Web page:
SIDON/BEIRUT: Palestinians Tuesday protested across Lebanon for the second consecutive day against the Labor Ministry’s week-old crackdown on undocumented foreign labor. In the morning, residents of Sidon’s Ain al-Hilweh Palestinian refugee camp burned tires at the camp’s entrances. Gas station owners pleaded with protesters not to set tires alight near their stations.
Local media reported similar scenes in refugee camps in Tyre and Beirut, including Burj al-Barajneh and Mar Elias.
Protesters also gathered under Beirut’s Cola intersection. They had planned to march toward Parliament but were prevented by security forces, the state-run National News Agency reported.
The protesters said they had obtained a permit for the march and did not expect restrictions to their movement, the NNA said.
Labor Minister Camille Abousleiman last month gave employers a one-month grace period to sort out the legality of non-Lebanese workers. The grace period ended last week.
Since the deadline expired, the ministry has closed dozens of noncompliant shops and fined others that employed foreign workers without work permits.
Inside Ain al-Hilweh, Lebanon’s largest Palestinian refugee camp, multiple demonstrations were staged against the Labor Ministry, as a general strike came into force Tuesday.
Mahmoud Khashan, a shop owner in Ain al-Hilweh, said it was the first time he had seen complete adherence to a general strike, while other traders of fresh produce complained as their goods piled up, untouched by customers.
The demonstrations began Monday, when Palestinian refugees in Ain al-Hilweh as well as the Mieh Mieh and Rashidieh camps in Tyre blocked entrances and burned tires and other items.
Children also joined the protests, some carrying pieces of bread to symbolize their parents’ meager incomes.
“My father works 12 hours a day as a construction worker to bring us a few pieces of bread and food. Does the minister want to starve us?” 10-year-old Issam Marzouq from Ain al-Hilweh asked.
“This decision will not pass. The international community must stand with us, and here I ask: Where is UNRWA now? Why do they remain silent? Do they agree or not?” Mahmoud Azouz, another resident of the camp, told The Daily Star as he loaded another tire onto his vehicle, referring to the U.N. agency for Palestine refugees.
The protests were not limited to south Lebanon.
In a camp in Baalbeck, a number of residents staged a sit-in at the entrance to denounce the Labor Ministry’s recent decisions, the NNA reported.
They also blocked the road leading to the camp and called for Abousleiman to withdraw what they said was his decision “to deprive the Palestinians of the right to work.”
In an interview with local news channel LBCI Tuesday, Abousleiman reiterated that the labor law was neither new nor aimed at Palestinians.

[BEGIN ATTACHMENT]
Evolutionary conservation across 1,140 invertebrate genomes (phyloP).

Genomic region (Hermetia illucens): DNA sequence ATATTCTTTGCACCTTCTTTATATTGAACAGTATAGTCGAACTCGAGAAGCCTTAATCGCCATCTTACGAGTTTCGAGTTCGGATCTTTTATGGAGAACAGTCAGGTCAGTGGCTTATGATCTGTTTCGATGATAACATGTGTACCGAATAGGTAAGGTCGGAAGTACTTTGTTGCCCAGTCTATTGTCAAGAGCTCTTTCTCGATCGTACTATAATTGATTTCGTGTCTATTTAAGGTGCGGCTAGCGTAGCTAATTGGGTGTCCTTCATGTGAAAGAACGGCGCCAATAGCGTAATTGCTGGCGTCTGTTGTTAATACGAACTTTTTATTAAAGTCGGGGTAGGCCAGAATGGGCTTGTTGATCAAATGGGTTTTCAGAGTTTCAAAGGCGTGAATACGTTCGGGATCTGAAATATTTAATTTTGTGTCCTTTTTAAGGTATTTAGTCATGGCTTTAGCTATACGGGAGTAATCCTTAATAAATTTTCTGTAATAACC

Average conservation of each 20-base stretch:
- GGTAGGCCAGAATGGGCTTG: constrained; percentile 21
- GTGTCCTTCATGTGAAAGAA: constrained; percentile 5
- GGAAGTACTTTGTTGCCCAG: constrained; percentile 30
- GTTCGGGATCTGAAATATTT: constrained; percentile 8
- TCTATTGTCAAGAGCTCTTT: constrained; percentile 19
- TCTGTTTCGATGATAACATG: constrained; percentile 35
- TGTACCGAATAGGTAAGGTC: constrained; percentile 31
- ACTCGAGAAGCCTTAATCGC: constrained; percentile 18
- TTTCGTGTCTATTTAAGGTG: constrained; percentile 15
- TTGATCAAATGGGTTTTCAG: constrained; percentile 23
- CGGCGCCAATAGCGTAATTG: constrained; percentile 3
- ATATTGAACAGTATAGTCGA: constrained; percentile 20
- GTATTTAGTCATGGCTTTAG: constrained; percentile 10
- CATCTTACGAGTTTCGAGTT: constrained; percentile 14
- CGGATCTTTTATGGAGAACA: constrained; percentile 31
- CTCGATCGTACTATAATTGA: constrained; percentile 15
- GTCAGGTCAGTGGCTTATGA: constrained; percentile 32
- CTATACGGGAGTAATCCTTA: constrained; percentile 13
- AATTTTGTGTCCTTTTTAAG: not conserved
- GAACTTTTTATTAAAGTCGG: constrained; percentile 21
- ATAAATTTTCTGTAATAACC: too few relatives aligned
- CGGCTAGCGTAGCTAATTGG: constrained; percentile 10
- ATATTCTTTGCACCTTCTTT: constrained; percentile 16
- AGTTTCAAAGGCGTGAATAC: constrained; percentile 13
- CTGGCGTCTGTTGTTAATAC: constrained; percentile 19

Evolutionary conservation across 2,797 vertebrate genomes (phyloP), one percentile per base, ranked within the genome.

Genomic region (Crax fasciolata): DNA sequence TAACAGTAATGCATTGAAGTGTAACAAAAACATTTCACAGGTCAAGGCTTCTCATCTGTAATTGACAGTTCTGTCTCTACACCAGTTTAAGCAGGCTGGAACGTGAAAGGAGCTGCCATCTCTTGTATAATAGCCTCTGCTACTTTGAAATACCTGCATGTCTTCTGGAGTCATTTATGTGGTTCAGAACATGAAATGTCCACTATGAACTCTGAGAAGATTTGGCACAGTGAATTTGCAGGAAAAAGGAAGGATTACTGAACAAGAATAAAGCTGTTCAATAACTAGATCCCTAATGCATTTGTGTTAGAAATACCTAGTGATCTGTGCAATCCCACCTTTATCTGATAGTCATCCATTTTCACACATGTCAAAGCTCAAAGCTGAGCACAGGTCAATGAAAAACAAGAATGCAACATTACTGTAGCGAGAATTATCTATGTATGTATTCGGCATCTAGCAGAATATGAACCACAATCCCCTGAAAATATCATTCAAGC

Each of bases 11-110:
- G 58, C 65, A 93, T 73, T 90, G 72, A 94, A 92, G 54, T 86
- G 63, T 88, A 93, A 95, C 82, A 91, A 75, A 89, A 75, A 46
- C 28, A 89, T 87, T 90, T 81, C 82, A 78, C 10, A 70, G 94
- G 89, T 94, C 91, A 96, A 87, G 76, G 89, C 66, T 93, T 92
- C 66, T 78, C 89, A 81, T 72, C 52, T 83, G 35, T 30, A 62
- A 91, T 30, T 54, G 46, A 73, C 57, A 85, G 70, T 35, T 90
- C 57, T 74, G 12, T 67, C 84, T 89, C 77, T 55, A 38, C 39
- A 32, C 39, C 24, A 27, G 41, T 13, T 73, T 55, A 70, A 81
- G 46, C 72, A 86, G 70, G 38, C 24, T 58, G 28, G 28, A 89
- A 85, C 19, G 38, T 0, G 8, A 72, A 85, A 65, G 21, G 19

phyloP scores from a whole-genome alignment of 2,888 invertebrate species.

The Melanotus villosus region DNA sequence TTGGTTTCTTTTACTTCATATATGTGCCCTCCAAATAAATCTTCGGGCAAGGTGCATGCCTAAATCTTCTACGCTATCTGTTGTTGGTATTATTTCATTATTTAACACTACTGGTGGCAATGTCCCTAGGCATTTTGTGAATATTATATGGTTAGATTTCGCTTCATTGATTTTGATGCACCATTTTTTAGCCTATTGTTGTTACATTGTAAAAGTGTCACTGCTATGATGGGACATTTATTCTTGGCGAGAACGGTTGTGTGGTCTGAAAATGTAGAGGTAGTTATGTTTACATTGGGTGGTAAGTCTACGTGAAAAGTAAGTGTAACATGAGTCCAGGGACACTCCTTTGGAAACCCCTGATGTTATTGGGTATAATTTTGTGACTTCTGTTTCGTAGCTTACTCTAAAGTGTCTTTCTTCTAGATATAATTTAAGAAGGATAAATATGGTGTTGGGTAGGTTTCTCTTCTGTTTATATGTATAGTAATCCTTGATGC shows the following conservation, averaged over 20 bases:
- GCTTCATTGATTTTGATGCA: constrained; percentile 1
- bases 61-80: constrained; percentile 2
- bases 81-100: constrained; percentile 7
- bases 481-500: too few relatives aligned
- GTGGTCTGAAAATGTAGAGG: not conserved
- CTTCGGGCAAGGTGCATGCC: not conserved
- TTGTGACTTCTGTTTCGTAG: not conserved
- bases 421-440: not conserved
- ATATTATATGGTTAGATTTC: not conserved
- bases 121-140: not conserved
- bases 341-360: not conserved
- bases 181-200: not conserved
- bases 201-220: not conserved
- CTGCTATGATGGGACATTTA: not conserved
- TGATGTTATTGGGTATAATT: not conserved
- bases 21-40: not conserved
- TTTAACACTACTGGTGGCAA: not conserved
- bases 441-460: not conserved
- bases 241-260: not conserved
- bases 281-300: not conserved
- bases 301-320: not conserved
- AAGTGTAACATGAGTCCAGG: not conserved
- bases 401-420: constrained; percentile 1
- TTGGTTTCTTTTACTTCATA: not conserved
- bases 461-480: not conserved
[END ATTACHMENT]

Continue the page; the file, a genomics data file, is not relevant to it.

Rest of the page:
“We adopted a plan a month and a half ago to implement the labor law, and we gave a grace period of one month for people to settle their legal status before we started the crackdown,” he said.
“The Palestinian reaction is incomprehensible and nonsensical.”
Abousleiman said his ministry’s inspectors had found a total of 550 violations, only two of which involved a Palestinian.
In 2010, Parliament approved granting Palestinian refugees work permits at no cost to them and at a reduced price for their employers, in addition to end-of-service benefits through the National Social Security Fund.
Despite the legislation, only around 2 percent of Palestinian workers had acquired work permits in 2012, according to the International Labor Organization.
Many Palestinians do not hold official work contracts, and their employers are put off by the paperwork and fees necessary to obtain a work permit.
Abousleiman signaled Monday that he would be willing to simplify the process, including by overlooking certain documents for Palestinians only.
In a cable to Speaker Nabih Berri Tuesday afternoon, Palestinian National Council speaker Saleem al-Zanoun said the PNC looked to Berri’s “extensive wisdom and experience” to combat the negative effects of the Lebanese government’s decision to apply the labor law.
Zanoun said the Labor Ministry’s actions had caused “great damage” to human and civil rights.
“[The Labor Ministry] is closing the door on Palestinian refugees living in [Lebanon],” Zanoun said, according to a statement from Berri’s office.
Palestinian Ambassador Ashraf Dabbour also weighed in, calling on Palestinians to abide by the law and warning against being “dragged into something that does not serve our struggle.”
He added that it remained of the utmost importance to maintain “strong and honest relations with our Lebanese brothers.”
“The objective of our forced existence in Lebanon is to live a dignified life until we can return to our homeland, [an aim] which is supported by our Lebanese brothers.”
Abousleiman told The Daily Star Dabbour’s remarks were “positive and responsible.”
Dabbour met with Abousleiman and Lebanese-Palestinian Dialogue Committee Chairman Hasan Mneimneh Monday to discuss ways to simplify the process by which Palestinians obtained work permits.
The meeting’s atmosphere was “good,” Mneimneh told The Daily Star at the time.